10 steps to take before you plant the "for sale" sign
1. Recognize every market is different. Your town or neighborhood could dovetail with national numbers or buck the trend entirely. There really is no national market, but there's a patchwork of regional markets.
2. Get your home inspected. Recommended because it gives sellers an early warning on any repairs they might have to make. It's better to be proactive and know what the inspector is going to find and be able to fix it -- and pick who will fix it.
3. Shape up before marketing. If your home isn't appealing and in good repair, potential buyers won't even stop. Some sellers think it's OK to skip this step and take less, but if the house is not appealing, you may not get the chance to negotiate. Six weeks before you want to put it on the market is a great time to get it done. You don't need to renovate, but make sure everything looks good and works well. Easy ways to make your home stand out:
- New paint. Paint the whole house, if it needs it, or just the trim, shutters and door to freshen up.
- A clean entryway. Sweep or pressure-wash the front walk and porch. Polish the outdoor metalwork, clean the windows and glass, and replace any burned-out bulbs in outdoor lighting. And, if you can, add planters with flowers.
- Lush landscaping. Think new mulch, sharp edging, a healthy lawn and beds of flowers.
4. Check into company relocation assistance. Are you moving to take a new job? If so, the company might offer resources to make selling your house easier. If you're selling in a tight market, every little bit helps. Best source: Call your human-resources department.
5. Work with a realtor. Your Realtor will accurately explain all legal and logistical aspects of selling your home and provide all the forms required including: agency disclosures, legal documents, property disclosures and sales contract. One vital key to a successful sale is the correct asking price, which is determined by the highest price that the market will bear. Your Realtor will work with you to establish a price based on a market analysis of comparable properties sold and offered for sale in your neighbourhood.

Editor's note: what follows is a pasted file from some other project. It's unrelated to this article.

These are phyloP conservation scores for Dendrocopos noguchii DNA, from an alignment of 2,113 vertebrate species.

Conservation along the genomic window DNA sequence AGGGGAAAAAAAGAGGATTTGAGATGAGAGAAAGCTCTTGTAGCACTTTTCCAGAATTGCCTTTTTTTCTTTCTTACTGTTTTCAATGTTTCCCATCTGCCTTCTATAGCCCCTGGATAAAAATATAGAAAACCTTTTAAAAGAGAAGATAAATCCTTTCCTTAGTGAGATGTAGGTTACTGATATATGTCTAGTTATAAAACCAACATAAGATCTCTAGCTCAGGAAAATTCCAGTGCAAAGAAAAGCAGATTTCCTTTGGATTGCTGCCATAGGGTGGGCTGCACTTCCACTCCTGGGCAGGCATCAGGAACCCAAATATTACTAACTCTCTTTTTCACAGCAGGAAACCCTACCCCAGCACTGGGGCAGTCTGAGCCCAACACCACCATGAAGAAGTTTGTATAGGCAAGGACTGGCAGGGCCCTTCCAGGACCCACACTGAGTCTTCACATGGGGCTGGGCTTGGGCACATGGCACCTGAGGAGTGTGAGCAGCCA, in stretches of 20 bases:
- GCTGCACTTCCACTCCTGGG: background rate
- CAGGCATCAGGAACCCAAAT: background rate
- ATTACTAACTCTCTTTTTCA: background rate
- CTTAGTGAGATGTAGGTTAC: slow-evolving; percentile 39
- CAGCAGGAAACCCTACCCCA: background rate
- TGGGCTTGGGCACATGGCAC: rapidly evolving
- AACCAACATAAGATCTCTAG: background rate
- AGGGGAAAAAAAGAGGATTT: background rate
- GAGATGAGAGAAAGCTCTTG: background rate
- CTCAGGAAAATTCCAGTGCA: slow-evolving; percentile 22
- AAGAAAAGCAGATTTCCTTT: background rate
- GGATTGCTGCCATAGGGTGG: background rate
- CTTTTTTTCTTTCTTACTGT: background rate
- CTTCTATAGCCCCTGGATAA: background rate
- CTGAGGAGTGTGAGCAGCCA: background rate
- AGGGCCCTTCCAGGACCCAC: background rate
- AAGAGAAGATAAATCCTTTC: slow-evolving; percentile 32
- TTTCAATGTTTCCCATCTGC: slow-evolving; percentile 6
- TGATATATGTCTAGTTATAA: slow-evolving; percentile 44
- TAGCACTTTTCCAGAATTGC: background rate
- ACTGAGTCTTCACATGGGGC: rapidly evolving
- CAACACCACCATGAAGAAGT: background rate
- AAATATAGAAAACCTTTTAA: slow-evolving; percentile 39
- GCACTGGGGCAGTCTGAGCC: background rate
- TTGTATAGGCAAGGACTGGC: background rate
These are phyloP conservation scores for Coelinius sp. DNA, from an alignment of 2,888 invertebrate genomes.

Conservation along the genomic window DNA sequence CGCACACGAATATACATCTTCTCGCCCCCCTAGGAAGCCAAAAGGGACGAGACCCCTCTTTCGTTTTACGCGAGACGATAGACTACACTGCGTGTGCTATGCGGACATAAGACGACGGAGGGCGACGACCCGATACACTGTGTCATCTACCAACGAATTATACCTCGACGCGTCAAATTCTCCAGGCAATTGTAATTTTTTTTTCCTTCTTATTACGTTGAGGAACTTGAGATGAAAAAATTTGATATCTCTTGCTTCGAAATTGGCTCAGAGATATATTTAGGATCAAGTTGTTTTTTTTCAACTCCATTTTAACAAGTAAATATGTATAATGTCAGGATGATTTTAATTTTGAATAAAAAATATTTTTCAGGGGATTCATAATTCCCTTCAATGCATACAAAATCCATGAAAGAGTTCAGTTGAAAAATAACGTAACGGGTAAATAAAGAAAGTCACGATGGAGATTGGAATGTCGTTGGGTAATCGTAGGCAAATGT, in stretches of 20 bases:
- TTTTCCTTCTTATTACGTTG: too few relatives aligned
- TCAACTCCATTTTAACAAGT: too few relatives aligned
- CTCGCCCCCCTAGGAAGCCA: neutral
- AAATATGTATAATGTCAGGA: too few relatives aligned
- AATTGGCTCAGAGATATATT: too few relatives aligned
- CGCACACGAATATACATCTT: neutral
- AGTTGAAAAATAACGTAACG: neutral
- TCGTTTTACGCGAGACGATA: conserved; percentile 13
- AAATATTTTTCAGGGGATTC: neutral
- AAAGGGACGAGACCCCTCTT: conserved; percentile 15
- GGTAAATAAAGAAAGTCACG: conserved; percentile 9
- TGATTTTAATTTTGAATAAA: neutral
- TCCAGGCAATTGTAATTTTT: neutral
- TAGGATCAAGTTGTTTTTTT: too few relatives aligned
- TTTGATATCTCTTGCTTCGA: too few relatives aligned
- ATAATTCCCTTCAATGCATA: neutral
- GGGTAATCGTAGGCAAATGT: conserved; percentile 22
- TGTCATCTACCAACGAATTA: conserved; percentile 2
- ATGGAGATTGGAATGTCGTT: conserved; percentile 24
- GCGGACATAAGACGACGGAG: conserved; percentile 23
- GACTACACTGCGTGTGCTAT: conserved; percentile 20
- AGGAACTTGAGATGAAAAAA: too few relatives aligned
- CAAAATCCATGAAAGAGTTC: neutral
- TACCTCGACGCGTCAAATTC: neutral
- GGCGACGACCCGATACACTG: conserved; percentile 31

6. Devise a marketing plan. Your realtor will want to clearly understand your needs, timing, circumstances and goals and will make recommendations to optimize property value. Discuss hassle-free decorating and "staging" ideas to display your home to potential buyers.
7. Set a price. If your price is too high, potential buyers may not even look at it. And they may very well see a negative message in such a high price. Those who overprice their homes are wasting everyone's time.
Pricing is strategy. And much of it comes down to just how motivated you are to sell -- or how quickly you have to leave.
If you plan to pad the price, it's an art, not an exact science. Five to 10 percent is one thing. Fifteen to 20 percent and you have a problem.
Agents and buyers most likely are using computers to search for properties. If you want to sell yours for about $400,000, consider listing it at $399,999 rather than $400,500. That way, a computer search of anything between $350,000 and $400,000 will include your listing.
8. Understand your price. While you don't want to undervalue your house, many sellers today won't make as much as neighbors who sold last year, says Summers. If you have your heart set on a certain amount and find out that houses aren't selling for that, you may "have to change your mind and sit on the house," she says.
9. Get rid of the junk. Clear out that clutter. Buyers look for space and light. To show it off, you need to be able to tour a group comfortably through the house, as well as actually walk into those "walk-in" closets.
10. Stay on top of the market. You must be aware of market changes. Stay on top of what is happening with mortgages and finance rates, keep looking at comps and see trends before they happen. Your realtor will provide you with up to date information.